It has been announced by the UK’s Ministry of Justice that the Personal Injury Discount (Ogden) Rate will be set at -0.25, dealing a modest blow to motor insurers who had banked on a rate change to between 0% and 1%.
The rate is used to determine how much money insurers should pay as compensation to people who have suffered life-changing injuries. The lower the rate, the larger the sum insurers have to pay on personal injury claims, as it assumes lower annual investment returns for that amount.
Following a cut by then-Lord Chancellor Liz Truss in 2017 to -0.75%, motor insurers in the UK expressed their concern, leading to a government consultation on how the rate is calculated.
Reforms to the Ogden rate were supported widely across the UK re/insurance sector, and in early 2018, the UK Ministry of Justice announced plans to introduce the Civil Liability Bill into the House of Lords, designed to address needed reforms to both the Ogden discount rate and whiplash claims.
Now, as a result of this change, there’s an exception among analysts that motor insurers will need to modestly strengthen reserves, and that any expectation for special Ogden releases or capital returns should be cancelled.
Many insurers moved their reserving assumption to a 0% rate at FY18 results, and therefore will now need to move to an assumption of -0.25%. Analysts see this as a small negative surprise for the industry.
JP Morgan analysts also foresee a small positive impact on pricing as a result of the change, as insurers look to pass on costs to the end customer.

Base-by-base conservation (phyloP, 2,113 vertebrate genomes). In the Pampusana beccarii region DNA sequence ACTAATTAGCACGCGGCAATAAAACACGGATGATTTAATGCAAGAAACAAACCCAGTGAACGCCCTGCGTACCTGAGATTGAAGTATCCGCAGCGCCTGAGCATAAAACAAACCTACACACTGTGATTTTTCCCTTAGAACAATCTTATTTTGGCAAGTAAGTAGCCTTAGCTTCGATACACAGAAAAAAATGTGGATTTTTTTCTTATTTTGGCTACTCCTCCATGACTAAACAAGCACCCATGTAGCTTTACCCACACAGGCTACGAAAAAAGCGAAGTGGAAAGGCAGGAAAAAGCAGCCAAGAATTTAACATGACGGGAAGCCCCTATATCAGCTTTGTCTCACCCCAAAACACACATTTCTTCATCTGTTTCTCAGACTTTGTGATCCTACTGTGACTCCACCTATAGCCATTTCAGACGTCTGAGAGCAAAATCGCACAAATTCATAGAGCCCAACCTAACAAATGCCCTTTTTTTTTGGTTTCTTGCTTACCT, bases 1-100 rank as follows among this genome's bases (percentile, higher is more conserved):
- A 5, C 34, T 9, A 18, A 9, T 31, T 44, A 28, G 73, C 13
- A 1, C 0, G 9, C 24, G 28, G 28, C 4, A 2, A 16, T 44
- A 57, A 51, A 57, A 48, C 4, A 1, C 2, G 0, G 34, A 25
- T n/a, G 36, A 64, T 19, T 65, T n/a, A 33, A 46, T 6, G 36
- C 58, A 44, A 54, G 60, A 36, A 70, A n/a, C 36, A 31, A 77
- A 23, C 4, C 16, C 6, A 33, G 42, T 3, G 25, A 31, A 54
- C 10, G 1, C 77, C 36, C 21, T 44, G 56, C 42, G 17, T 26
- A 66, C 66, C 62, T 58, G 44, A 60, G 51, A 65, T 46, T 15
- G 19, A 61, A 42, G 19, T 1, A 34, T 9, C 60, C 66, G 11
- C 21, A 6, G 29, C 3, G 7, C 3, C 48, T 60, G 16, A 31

Companies most sensitive to these changes, in JP Morgan’s view, are Admiral, followed by Direct Line. Hastings and Saga should be less affected.
Martin Milliner, general insurance claims director at LV, commented that today’s announcement, whilst replacing the “absurd and fiscally irresponsible” decision to cut the Ogden discount rate to -0.75 per cent, doesn’t in his view go far enough.
“At this level we believe that claimants will remain overcompensated, thus undermining the common law principle of 100 per cent compensation,” he said.
Andrew Hibbert, partner and head of the catastrophic injury team at BLM, added “The newly-announced rate was intended to be a more realistic and evidence-based way of valuing injury claims with significant future losses.
“We haven’t yet seen the reasons for the decision, but the new minus 0.25% rate is a disappointment to us and our insurance clients since we’ve very recently been settling cases at plus 0.5% and above – we’d hoped the new rate would be around that number.”
Hibbert is doubtful that this new rate removes the risk of over-compensation which the government itself said was significant at the previous rate of -0.75%.
“The more positive aspect is that the setting of the discount rate should at least remove uncertainties associated with resolving claims and should help bring cases to a close more quickly.”
Meanwhile, Kate Duffy, partner with global law firm Clyde & Co, remarked, “This news has wiped the smile off the face of the many insurance actuaries still celebrating England’s cricket win yesterday. -0.25% is a poor result.”
“Yes, it’s better than the proposed -0.75%, but it remains woefully inadequate. From the industry’s perspective, it tips the odds too much in favour of claimants at the expense of insurance-buying motorists and businesses, who will inevitably have to dig deeper for insurance costs.”